• I remind everyone that the Chinese Communist Party is made up of the smartest people in China.

      I remind everyone that the CCP is also made up of people who happen to have the right connections, or be born into the right families.

      • China had gone from third-world mudhole to industrial superpower in fifty years, and is now capable of taking on Europe and the mighty US even in science and advanced engineering. Whatever their qualifications, they seem to know what they are doing.

        • by Ogive17 ( 691899 )
          Pure science, I will agree with you. Advanced engineering, no way they are on par.
        • It's easy to win "most improved" when starting from a third-world mudhole. It's also easy to become "a powerhouse" when you've got a billion people to work with.

          Let's also not forget that, while China had stagnated for hundreds of years prior to the early 20th century, it has a very long history as an advanced civilization. The "cultural infrastructure" if you will was there.

          I don't think the Communist Party has been entirely incompetent with China, but, compare China's success to the democratic governmen

        • Preface: Said as a person who lived in China full-time for 6 years, and has spent the majority of the last 3 years in China. And married to a Chinese national...

          China has a lot of really, really smart people. However, innovation does not exist culturally within the vast majority of Chinese - and seems to be even less present in those with university degrees. There is still a lot of the old Maoist "follow orders only/don't speak up" culture well set within China.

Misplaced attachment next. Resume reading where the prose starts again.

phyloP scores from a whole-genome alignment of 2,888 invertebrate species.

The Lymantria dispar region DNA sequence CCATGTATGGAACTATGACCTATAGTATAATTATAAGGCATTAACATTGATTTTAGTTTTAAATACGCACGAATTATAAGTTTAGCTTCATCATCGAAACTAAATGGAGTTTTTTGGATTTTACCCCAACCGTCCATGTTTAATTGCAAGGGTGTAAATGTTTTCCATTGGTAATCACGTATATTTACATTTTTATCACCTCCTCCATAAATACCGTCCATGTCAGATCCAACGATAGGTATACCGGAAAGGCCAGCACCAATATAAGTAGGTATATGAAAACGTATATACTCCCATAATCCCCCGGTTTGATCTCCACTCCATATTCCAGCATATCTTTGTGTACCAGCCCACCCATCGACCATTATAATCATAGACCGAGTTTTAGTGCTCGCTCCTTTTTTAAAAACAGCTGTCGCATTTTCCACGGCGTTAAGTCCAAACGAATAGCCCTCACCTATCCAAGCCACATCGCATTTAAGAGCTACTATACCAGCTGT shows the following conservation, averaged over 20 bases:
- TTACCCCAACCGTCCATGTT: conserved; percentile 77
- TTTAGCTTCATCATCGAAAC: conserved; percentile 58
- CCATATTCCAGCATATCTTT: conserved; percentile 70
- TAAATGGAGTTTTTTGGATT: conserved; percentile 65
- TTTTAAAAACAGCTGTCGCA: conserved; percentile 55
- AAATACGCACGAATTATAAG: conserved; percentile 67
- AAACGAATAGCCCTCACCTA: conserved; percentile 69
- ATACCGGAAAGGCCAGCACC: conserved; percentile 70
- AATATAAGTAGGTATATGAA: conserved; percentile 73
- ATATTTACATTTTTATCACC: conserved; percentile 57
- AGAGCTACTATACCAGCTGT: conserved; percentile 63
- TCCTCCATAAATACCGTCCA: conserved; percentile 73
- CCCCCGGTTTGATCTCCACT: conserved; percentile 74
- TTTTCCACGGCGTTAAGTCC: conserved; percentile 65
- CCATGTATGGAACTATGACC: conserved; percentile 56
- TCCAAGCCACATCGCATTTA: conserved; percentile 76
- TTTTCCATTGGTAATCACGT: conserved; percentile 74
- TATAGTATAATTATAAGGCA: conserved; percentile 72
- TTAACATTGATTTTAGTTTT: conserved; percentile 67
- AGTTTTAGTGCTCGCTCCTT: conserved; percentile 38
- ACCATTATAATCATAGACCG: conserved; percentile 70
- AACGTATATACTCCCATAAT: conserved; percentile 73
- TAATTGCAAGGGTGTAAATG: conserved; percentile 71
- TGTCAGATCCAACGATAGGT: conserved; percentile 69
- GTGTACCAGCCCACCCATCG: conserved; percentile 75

If you want to execute on an idea, China ca

    • but the fact remains that it's for China's own good that these actions are taken.

      Bullshit to that. It's for the good of those in positions of power. Nothing more, nothing less.

      I remind everyone that the Chinese Communist Party is made up of the smartest people in China. It is full of scientists and engineers, people with analytical minds, and people who are qualified to make decisions for others.

      My god we could do with more politicians here qualified in something other than politics, but those qualificatio

    • by Anonymous Coward

      I remind everyone that the Chinese Communist Party is made up of the smartest people in China. It is full of scientists and engineers, people with analytical minds

      No, it is full of politicians who struggle for power, at least where it counts.

      , and people who are qualified to make decisions for others.

      No, the government should _not_ decide what is appropriate and what is not appropriate to read.